That’s absolutely ridiculous. If there’s a time sensitive issue, they’d seriously rather have you leave if they’re not there to approve it than work a bit later without their permission? Also, the whole clocking in one minute early is equally as ridiculous. I never left even a minute early for almost a year in my previous position. ONE time, I finished up and began walking out the door at 4:29, one minute early. My manager had the gall to stop me and stay, “uh, is it 4:30 yet?” I watched the time on my phone change from 4:29 to 4:30 as she was saying this and said, “now it is”. She laughed and said “okay, great, have a good night”, as if it wasn’t a big deal, but I was super irritated!

          Reply
    2. Observer

      They are being seriously stupid. What they are doing is an invitation to being blown sky high on wage violations.

      They are routinely manually changing start times in a system that’s supposed to have an audit trail, so there is evidence right there. And, if they turned off the audit trail (I’m not sure if you can), then that’s going to look VERY bad.

      What makes it worse is that no one is going to be able to claim that this was a rouge employee – the company has sent out numerous emails saying that they will do this.

      What makes it even stupider is that if someone has another dispute, the company’s credibility is going to be zero, since we already *know*, based on the company’s own statements, that they comfortable with tampering with time records.

      Reply
    3. whingedrinking

      I worked for a while at a bakery where the time clock would automatically remove half an hour (for the break you were supposed to take) once you hit six hours. Unfortunately, since the length of the shifts depended on how much work there was to do, sometimes I’d be at work for five hours and sometimes for seven, and it wasn’t always easy to tell which one it would be. So at about the three hour mark I’d have to start making an estimate about how long it was going to take to finish up, whether it was worth it to take a break or try to get done faster. And if it took even six hours and one minute, then I’d have to hang around for another half hour to get paid for that time. There were a fair few shifts where I clocked out at exactly five hours and fifty nine minutes before doing another five minutes of work. The other solution was to leave when you were done and ask a coworker to punch you out a half hour afterward, which some of my team did and I flatly refused to do, on the grounds that I didn’t want to get accused of defrauding my employer because a coworker got distracted and let the clock run for another six hours.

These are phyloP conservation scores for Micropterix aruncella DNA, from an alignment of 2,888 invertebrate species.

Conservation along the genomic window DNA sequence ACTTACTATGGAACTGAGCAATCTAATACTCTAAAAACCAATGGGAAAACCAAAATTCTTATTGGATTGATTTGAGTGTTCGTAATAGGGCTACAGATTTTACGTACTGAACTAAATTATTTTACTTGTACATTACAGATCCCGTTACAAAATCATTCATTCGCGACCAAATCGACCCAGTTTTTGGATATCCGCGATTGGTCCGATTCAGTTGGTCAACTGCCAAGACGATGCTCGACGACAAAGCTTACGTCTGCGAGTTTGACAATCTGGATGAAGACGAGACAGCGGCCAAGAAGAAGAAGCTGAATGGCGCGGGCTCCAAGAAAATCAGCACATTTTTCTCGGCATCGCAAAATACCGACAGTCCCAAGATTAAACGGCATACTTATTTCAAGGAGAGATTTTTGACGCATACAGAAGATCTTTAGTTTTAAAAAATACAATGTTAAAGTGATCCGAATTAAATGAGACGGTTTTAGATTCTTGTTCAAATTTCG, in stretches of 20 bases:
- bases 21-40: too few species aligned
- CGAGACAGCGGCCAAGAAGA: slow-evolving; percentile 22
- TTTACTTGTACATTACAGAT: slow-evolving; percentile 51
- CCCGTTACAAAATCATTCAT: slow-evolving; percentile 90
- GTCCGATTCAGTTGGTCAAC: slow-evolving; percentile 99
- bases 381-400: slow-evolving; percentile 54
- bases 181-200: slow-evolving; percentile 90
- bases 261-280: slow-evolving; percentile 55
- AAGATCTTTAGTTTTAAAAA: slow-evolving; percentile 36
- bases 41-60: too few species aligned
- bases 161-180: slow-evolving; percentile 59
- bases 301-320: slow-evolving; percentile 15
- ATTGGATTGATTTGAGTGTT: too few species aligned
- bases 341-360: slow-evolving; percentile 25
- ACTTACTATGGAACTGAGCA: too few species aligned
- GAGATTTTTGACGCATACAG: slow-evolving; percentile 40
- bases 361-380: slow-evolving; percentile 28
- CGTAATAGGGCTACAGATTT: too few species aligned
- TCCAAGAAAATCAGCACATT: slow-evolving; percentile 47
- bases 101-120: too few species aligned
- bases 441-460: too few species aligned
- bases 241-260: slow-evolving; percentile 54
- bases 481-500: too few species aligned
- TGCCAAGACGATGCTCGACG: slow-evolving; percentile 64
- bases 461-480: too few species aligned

Reply
    4. OP #5

      That’s kind of how I feel in the morning. When I punch in at 8:02 but I’m not getting paid until 8:15, I leisurely get my tea, take a walk around, do a little stretching… anything except work!

      Reply
  13. Lemon Bars

    #4 Because of your background and the field you are in make a consideration to either take a few classes at a college that has a analytics program or consider moving in to a low level role in an analytics area in a large company ( Health Insurance is notorious for hiring people and training them to move up from within).

    Reply
    1. J.B.

      I would add to this – the community colleges in my area are pushing analytics. They have AAS degrees and certificates, and the one I attended offered a full suite of classes online. There aren’t a lot of networking opportunities, but if you got a few classes with some basics then you could compete for internships. A good baseline would be intro to Tableau, SAS, and python.

      Also think carefully about what you want to do and transferable skills. With an education background you may have more comfort in presenting and writing up results than other students.

      Reply
  14. MLB

    #4 – you may want to consider looking for help desk jobs. At my last company, a large majority of our IT department started at the help desk and were promoted within. Yes help desk work is a thankless job, but it gets your foot in the door when you’re first starting out or changing professions.